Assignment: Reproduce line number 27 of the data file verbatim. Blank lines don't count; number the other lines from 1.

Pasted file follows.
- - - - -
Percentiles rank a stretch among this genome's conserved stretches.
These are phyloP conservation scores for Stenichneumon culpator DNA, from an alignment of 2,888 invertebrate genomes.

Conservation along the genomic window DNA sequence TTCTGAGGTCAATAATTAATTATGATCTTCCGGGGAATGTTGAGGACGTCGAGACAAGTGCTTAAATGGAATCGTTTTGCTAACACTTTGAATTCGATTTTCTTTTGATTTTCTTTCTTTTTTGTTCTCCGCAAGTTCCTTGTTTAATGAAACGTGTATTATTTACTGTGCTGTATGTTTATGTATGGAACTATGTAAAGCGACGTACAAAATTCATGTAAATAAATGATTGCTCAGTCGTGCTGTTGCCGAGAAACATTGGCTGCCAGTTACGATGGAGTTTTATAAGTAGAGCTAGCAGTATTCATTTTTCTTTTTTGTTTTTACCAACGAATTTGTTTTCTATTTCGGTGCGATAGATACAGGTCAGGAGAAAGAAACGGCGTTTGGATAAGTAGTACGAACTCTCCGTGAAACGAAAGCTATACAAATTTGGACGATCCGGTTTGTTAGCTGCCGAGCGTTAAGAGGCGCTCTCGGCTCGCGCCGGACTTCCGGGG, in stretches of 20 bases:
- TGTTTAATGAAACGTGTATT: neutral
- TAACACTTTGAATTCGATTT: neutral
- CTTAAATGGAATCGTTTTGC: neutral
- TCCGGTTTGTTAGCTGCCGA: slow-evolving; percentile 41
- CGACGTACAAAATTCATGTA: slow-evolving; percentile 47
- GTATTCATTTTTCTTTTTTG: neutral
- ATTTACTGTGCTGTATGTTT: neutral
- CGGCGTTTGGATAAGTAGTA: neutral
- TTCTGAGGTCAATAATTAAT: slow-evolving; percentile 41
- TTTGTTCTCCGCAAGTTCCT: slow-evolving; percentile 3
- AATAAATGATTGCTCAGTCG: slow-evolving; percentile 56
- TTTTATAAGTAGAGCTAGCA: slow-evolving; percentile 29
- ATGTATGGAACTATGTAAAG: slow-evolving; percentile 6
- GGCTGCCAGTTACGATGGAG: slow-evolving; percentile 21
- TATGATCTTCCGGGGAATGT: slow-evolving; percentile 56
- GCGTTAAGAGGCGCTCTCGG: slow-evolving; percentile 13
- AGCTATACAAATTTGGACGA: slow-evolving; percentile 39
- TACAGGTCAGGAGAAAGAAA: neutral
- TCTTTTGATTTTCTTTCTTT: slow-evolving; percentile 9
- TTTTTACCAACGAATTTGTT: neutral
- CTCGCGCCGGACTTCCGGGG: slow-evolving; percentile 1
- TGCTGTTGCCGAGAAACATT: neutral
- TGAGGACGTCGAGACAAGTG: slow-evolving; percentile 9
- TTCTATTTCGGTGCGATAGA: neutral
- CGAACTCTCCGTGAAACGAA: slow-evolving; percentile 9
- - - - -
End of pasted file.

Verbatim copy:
- TTCTATTTCGGTGCGATAGA: neutral